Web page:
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We shall copy the whole of his correct and luminous observations "On the present State of the Catholic Religion in this Country."

“I. On the occasion, when England separated itself from the conmunion of the see of Rome; when it rejected the ancient faith of its forefathers; and consummated the change of its religion, then did the Catholic church cease, any, Jonger, to possess, a civil establishment, within this realm. She was then deprived of all those temporal rights; and bereaved of all those civil privileges, which she had, hitherto, held by the concession of the state. The consequence, therefore, is,—that the powers, which, after the above period, either the pope; or the pastors of the Catholic church, have held, or exercised, in this country, were of a nature, purely spiritual; and purely ecclesiastical. They were of the same character with those, which, during the times of the heathen emperors, were held, and exercised by the apostles, and their successors. These powers the pastors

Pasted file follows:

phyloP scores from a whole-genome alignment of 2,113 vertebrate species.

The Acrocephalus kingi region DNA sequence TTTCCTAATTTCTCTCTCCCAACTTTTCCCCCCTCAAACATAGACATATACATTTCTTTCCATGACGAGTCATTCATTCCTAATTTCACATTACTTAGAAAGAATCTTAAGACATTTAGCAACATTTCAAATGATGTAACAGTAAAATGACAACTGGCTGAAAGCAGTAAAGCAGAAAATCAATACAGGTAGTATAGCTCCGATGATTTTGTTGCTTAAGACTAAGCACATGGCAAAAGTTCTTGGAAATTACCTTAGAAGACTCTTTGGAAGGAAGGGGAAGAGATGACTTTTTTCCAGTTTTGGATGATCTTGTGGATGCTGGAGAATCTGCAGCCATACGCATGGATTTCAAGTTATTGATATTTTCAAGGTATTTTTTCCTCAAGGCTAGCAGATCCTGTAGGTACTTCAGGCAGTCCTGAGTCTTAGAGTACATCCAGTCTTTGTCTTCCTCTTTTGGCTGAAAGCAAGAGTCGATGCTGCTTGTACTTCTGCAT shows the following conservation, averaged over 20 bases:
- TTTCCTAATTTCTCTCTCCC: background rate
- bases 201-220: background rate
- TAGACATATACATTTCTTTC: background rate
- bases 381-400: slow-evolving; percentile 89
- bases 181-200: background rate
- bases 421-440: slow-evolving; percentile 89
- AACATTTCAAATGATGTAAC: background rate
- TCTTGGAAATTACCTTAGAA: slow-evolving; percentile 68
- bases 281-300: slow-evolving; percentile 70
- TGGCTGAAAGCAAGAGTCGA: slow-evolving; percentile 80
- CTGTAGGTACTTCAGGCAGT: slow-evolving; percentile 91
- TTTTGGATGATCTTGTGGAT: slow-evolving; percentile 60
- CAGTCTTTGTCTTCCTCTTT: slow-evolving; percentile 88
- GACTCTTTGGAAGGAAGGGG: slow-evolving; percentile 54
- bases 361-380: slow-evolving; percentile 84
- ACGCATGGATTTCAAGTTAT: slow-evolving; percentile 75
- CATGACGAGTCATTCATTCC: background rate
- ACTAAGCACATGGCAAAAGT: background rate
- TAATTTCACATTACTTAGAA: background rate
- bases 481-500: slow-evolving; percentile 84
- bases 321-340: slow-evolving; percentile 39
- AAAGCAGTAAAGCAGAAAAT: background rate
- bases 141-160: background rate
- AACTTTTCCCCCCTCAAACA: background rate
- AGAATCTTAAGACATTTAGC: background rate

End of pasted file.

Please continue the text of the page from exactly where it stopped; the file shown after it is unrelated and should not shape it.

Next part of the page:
the church possess; and always must possess, over the flock of Christ, both at all times, whethier of peace, or persecution ; and in every portion of the globe. But; neither the pope; the Catholic prelacy; nor the Catholic clergy, have, now, any civil power, within the limits of this realm. They have no right; nor any authority, to enforce spiritual duties by any civil, or temporal, means; nor oppose,

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any manner, the performance of the civil duties, which are due to his Majesty; or to his government, by all, or any, of his subjects. And, as they have not, at present; so neither can they ever have, any portion of civil, or temporal, jurisdiction, within this realm; any civil power, superiority, or pre-eminence, without the concession of the state.